"Why did you choose to identify yourself with a persecuted minority?"

I recently asked that question of a 17 year old SVS student with whom I am good friends.  I have trouble understanding the fact that several kids that I know very well who have one Jewish and one non-Jewish parent have made a conscious decision to identify themselves as Jewish.  (Theoretically, one is Jewish if one has a Jewish mother; all of the kids in question do not, but do have Jewish fathers.)

This young woman gave me an answer that stopped me dead in my tracks.  She said, "Everyone in our school is part of a persecuted minority."  Her brilliance and her wisdom astonished me.  And of course it is true.  It is more true for the students, and very true for their parents, and also true of the staff.

You have to have so much courage to enter SVS, as she did, as a teen.  No one, no matter how much they say they do, understands why you are stepping so far out of the main stream.  If you are really lucky, your parents have a clue.  But meanwhile everyone in your life, and everyone in your parents' lives, finds the situation unfathomable; finds your decision bizarre and totally risky, and you yourself have to enter a long long period in which you are, even if you are happy about your decision, defending yourself to someone at least every day, while you are fighting for a toe-hold in the vast river that is Sudbury Valley.  You are, to put it plainly, as close to persecuted as I hope any students ever get.

 You and your family may find many relationships strained - some of them never recover.  You cannot help but doubt that you will ever really be able to "get an education," whatever that means.  But you all have an inkling that the persecution may be worth it; that the people you care about will learn to understand; and that the reason, which you could only have had an inkling of at the beginning, that you took the step out of the mainstream and into the whirlpool will turn out to be true: that you will build a sounder, more competent and also more able to soar, you.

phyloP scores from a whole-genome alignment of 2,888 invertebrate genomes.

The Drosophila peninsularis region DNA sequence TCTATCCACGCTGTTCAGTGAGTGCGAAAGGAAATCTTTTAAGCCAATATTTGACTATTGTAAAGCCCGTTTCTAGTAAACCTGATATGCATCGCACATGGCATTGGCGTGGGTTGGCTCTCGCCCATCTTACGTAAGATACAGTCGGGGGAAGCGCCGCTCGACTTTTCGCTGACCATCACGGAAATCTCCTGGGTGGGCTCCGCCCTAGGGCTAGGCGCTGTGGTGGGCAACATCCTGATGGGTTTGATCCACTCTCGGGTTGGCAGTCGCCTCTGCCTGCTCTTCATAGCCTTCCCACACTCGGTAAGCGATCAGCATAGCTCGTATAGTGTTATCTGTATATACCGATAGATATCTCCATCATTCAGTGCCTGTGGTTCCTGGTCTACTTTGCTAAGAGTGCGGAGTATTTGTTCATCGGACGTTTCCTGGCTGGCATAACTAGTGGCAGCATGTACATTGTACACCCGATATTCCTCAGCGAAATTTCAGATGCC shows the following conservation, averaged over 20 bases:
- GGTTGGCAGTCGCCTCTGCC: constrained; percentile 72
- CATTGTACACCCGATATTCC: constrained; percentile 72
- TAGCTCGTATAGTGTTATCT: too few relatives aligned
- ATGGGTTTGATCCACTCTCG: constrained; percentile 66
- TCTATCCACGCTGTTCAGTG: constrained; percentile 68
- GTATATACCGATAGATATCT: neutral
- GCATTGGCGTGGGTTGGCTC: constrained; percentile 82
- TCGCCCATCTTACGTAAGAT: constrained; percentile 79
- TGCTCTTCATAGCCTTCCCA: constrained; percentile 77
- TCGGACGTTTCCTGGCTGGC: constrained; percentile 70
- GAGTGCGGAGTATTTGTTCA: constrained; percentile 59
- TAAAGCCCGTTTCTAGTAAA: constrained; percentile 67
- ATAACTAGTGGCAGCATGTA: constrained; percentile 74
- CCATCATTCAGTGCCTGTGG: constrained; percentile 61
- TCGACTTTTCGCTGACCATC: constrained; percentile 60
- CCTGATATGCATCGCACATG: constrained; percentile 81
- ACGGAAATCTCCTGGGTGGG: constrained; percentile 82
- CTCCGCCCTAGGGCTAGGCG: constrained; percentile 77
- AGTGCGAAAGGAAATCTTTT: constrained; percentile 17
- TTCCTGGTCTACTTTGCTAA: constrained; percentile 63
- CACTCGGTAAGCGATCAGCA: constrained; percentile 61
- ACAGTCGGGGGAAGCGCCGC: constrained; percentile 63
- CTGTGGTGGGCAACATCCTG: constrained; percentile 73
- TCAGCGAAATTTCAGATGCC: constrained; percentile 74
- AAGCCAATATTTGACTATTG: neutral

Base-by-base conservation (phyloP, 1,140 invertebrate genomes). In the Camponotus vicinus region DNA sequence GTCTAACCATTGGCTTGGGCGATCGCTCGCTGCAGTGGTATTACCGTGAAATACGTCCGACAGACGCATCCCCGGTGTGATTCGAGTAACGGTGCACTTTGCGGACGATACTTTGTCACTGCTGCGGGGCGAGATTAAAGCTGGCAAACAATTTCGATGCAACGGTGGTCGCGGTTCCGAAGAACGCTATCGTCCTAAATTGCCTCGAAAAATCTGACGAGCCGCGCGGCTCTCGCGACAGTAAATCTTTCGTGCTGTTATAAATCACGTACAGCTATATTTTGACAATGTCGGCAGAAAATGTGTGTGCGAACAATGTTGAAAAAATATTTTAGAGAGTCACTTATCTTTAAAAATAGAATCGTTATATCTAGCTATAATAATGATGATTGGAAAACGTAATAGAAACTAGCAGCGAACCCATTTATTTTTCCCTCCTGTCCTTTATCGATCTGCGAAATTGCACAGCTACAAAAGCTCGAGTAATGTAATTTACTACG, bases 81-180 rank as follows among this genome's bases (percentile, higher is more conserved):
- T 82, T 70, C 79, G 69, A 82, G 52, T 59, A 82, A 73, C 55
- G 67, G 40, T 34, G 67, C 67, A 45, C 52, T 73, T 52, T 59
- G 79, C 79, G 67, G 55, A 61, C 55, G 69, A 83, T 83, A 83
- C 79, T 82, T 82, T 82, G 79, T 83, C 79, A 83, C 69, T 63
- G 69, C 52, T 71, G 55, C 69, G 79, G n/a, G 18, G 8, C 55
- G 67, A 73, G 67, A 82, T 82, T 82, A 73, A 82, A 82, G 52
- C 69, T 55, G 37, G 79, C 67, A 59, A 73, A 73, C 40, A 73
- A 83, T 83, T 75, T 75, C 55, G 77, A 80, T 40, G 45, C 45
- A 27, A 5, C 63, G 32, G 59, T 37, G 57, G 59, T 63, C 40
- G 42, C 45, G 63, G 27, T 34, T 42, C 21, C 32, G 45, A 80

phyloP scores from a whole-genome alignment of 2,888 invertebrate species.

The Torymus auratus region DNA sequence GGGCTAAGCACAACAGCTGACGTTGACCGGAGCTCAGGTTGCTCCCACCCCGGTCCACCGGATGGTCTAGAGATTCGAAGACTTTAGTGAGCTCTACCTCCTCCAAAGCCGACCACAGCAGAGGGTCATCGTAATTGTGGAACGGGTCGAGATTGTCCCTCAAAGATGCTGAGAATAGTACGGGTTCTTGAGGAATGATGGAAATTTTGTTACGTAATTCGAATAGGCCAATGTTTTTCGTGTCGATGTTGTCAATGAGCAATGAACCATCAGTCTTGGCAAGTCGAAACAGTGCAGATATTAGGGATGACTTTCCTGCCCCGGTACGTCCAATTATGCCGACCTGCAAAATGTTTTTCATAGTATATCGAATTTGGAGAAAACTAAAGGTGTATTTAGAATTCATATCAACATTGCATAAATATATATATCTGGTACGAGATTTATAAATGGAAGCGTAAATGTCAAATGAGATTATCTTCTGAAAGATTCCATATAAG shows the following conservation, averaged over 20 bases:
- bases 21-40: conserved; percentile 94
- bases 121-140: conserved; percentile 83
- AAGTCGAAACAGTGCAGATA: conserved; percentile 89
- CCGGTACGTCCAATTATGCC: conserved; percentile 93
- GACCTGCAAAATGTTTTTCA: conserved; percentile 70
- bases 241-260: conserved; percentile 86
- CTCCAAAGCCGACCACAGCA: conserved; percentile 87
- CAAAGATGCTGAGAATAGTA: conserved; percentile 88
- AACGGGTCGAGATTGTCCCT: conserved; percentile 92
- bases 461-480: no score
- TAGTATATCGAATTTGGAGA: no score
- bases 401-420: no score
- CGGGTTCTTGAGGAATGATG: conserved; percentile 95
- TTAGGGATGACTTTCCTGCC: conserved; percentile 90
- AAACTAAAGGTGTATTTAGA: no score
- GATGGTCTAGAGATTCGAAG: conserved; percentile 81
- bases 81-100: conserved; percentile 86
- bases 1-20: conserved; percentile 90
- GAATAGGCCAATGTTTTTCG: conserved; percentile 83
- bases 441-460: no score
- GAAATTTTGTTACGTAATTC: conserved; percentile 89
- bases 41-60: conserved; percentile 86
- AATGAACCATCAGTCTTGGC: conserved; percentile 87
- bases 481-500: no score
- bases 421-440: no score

The results that we see when we look around us make it clear every day.  I once asked a parent who was in great distress about her child's delayed reading a question that stopped her dead in her tracks and (at least) calmed her fears long enough for him to grow up some: I said, "What is it like when you take him places where there are only adults."  She described a boy who was able to speak intelligently to people of any age, and was furthermore a good conversationalist.  He was interesting and curious.  Case closed!

That doesn't mean that you won't worry if you are a parent as you withstand the slings and arrows of most people you know.  Treating children as people is its own reward, but it is also rewarded by them behaving as people.  Sometimes being in a persecuted minority is worth it!

The views expressed on this page are those of the author. They do not necessarily reflect the official policy or position of the Sudbury Valley School.